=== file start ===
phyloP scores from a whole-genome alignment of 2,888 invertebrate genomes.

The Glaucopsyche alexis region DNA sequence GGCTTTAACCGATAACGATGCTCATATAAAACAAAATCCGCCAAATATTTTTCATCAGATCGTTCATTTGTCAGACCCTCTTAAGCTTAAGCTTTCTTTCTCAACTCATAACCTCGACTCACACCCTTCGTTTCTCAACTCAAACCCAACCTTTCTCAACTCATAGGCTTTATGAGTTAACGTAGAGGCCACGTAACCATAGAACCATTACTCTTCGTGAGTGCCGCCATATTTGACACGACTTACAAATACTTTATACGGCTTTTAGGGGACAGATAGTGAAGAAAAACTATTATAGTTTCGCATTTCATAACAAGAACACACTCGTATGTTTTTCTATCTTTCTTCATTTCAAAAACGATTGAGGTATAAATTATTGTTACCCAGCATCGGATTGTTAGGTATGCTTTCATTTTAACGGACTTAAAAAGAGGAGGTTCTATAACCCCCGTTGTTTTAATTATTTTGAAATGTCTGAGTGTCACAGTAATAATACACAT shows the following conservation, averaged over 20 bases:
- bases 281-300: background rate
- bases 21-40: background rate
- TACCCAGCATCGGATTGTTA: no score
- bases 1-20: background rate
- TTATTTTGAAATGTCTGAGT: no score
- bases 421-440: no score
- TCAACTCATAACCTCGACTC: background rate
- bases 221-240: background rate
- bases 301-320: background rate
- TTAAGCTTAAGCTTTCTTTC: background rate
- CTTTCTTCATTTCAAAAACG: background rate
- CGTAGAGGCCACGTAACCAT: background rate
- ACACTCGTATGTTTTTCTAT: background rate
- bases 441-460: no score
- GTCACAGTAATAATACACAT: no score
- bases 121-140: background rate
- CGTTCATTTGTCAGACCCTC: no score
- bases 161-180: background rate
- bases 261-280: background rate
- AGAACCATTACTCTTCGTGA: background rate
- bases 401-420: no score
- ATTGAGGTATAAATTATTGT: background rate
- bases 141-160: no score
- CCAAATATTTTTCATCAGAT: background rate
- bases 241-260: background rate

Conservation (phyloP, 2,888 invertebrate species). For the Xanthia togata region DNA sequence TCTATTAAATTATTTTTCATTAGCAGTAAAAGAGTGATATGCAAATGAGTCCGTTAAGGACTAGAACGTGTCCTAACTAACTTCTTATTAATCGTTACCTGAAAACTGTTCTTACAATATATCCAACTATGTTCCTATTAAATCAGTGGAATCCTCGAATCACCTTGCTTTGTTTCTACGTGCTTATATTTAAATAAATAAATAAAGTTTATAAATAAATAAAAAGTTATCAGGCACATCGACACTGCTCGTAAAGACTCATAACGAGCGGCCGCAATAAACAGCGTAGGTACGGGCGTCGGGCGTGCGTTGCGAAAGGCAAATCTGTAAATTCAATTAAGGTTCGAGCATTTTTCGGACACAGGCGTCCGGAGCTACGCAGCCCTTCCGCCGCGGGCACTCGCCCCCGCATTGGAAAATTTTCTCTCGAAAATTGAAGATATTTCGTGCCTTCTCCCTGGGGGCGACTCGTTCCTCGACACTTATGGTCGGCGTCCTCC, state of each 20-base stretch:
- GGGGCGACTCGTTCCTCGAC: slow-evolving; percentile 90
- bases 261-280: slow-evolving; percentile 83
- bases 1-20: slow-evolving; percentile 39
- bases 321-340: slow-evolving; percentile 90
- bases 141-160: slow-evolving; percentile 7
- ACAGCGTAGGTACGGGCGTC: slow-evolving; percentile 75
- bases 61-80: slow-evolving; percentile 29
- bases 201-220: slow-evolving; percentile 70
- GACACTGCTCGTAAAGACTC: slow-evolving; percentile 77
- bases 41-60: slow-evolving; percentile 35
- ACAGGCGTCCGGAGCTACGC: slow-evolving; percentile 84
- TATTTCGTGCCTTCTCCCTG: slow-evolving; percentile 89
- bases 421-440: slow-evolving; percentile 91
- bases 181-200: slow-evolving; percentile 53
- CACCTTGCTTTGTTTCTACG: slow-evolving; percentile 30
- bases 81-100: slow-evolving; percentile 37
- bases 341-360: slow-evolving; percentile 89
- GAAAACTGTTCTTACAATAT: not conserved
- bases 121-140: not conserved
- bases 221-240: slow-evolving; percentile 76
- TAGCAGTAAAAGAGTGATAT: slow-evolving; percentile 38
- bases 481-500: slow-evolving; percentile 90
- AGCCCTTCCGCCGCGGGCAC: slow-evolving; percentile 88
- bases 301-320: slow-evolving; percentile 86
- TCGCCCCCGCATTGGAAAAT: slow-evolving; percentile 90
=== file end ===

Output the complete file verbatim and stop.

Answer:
phyloP scores from a whole-genome alignment of 2,888 invertebrate genomes.

The Glaucopsyche alexis region DNA sequence GGCTTTAACCGATAACGATGCTCATATAAAACAAAATCCGCCAAATATTTTTCATCAGATCGTTCATTTGTCAGACCCTCTTAAGCTTAAGCTTTCTTTCTCAACTCATAACCTCGACTCACACCCTTCGTTTCTCAACTCAAACCCAACCTTTCTCAACTCATAGGCTTTATGAGTTAACGTAGAGGCCACGTAACCATAGAACCATTACTCTTCGTGAGTGCCGCCATATTTGACACGACTTACAAATACTTTATACGGCTTTTAGGGGACAGATAGTGAAGAAAAACTATTATAGTTTCGCATTTCATAACAAGAACACACTCGTATGTTTTTCTATCTTTCTTCATTTCAAAAACGATTGAGGTATAAATTATTGTTACCCAGCATCGGATTGTTAGGTATGCTTTCATTTTAACGGACTTAAAAAGAGGAGGTTCTATAACCCCCGTTGTTTTAATTATTTTGAAATGTCTGAGTGTCACAGTAATAATACACAT shows the following conservation, averaged over 20 bases:
- bases 281-300: background rate
- bases 21-40: background rate
- TACCCAGCATCGGATTGTTA: no score
- bases 1-20: background rate
- TTATTTTGAAATGTCTGAGT: no score
- bases 421-440: no score
- TCAACTCATAACCTCGACTC: background rate
- bases 221-240: background rate
- bases 301-320: background rate
- TTAAGCTTAAGCTTTCTTTC: background rate
- CTTTCTTCATTTCAAAAACG: background rate
- CGTAGAGGCCACGTAACCAT: background rate
- ACACTCGTATGTTTTTCTAT: background rate
- bases 441-460: no score
- GTCACAGTAATAATACACAT: no score
- bases 121-140: background rate
- CGTTCATTTGTCAGACCCTC: no score
- bases 161-180: background rate
- bases 261-280: background rate
- AGAACCATTACTCTTCGTGA: background rate
- bases 401-420: no score
- ATTGAGGTATAAATTATTGT: background rate
- bases 141-160: no score
- CCAAATATTTTTCATCAGAT: background rate
- bases 241-260: background rate

Conservation (phyloP, 2,888 invertebrate species). For the Xanthia togata region DNA sequence TCTATTAAATTATTTTTCATTAGCAGTAAAAGAGTGATATGCAAATGAGTCCGTTAAGGACTAGAACGTGTCCTAACTAACTTCTTATTAATCGTTACCTGAAAACTGTTCTTACAATATATCCAACTATGTTCCTATTAAATCAGTGGAATCCTCGAATCACCTTGCTTTGTTTCTACGTGCTTATATTTAAATAAATAAATAAAGTTTATAAATAAATAAAAAGTTATCAGGCACATCGACACTGCTCGTAAAGACTCATAACGAGCGGCCGCAATAAACAGCGTAGGTACGGGCGTCGGGCGTGCGTTGCGAAAGGCAAATCTGTAAATTCAATTAAGGTTCGAGCATTTTTCGGACACAGGCGTCCGGAGCTACGCAGCCCTTCCGCCGCGGGCACTCGCCCCCGCATTGGAAAATTTTCTCTCGAAAATTGAAGATATTTCGTGCCTTCTCCCTGGGGGCGACTCGTTCCTCGACACTTATGGTCGGCGTCCTCC, state of each 20-base stretch:
- GGGGCGACTCGTTCCTCGAC: slow-evolving; percentile 90
- bases 261-280: slow-evolving; percentile 83
- bases 1-20: slow-evolving; percentile 39
- bases 321-340: slow-evolving; percentile 90
- bases 141-160: slow-evolving; percentile 7
- ACAGCGTAGGTACGGGCGTC: slow-evolving; percentile 75
- bases 61-80: slow-evolving; percentile 29
- bases 201-220: slow-evolving; percentile 70
- GACACTGCTCGTAAAGACTC: slow-evolving; percentile 77
- bases 41-60: slow-evolving; percentile 35
- ACAGGCGTCCGGAGCTACGC: slow-evolving; percentile 84
- TATTTCGTGCCTTCTCCCTG: slow-evolving; percentile 89
- bases 421-440: slow-evolving; percentile 91
- bases 181-200: slow-evolving; percentile 53
- CACCTTGCTTTGTTTCTACG: slow-evolving; percentile 30
- bases 81-100: slow-evolving; percentile 37
- bases 341-360: slow-evolving; percentile 89
- GAAAACTGTTCTTACAATAT: not conserved
- bases 121-140: not conserved
- bases 221-240: slow-evolving; percentile 76
- TAGCAGTAAAAGAGTGATAT: slow-evolving; percentile 38
- bases 481-500: slow-evolving; percentile 90
- AGCCCTTCCGCCGCGGGCAC: slow-evolving; percentile 88
- bases 301-320: slow-evolving; percentile 86
- TCGCCCCCGCATTGGAAAAT: slow-evolving; percentile 90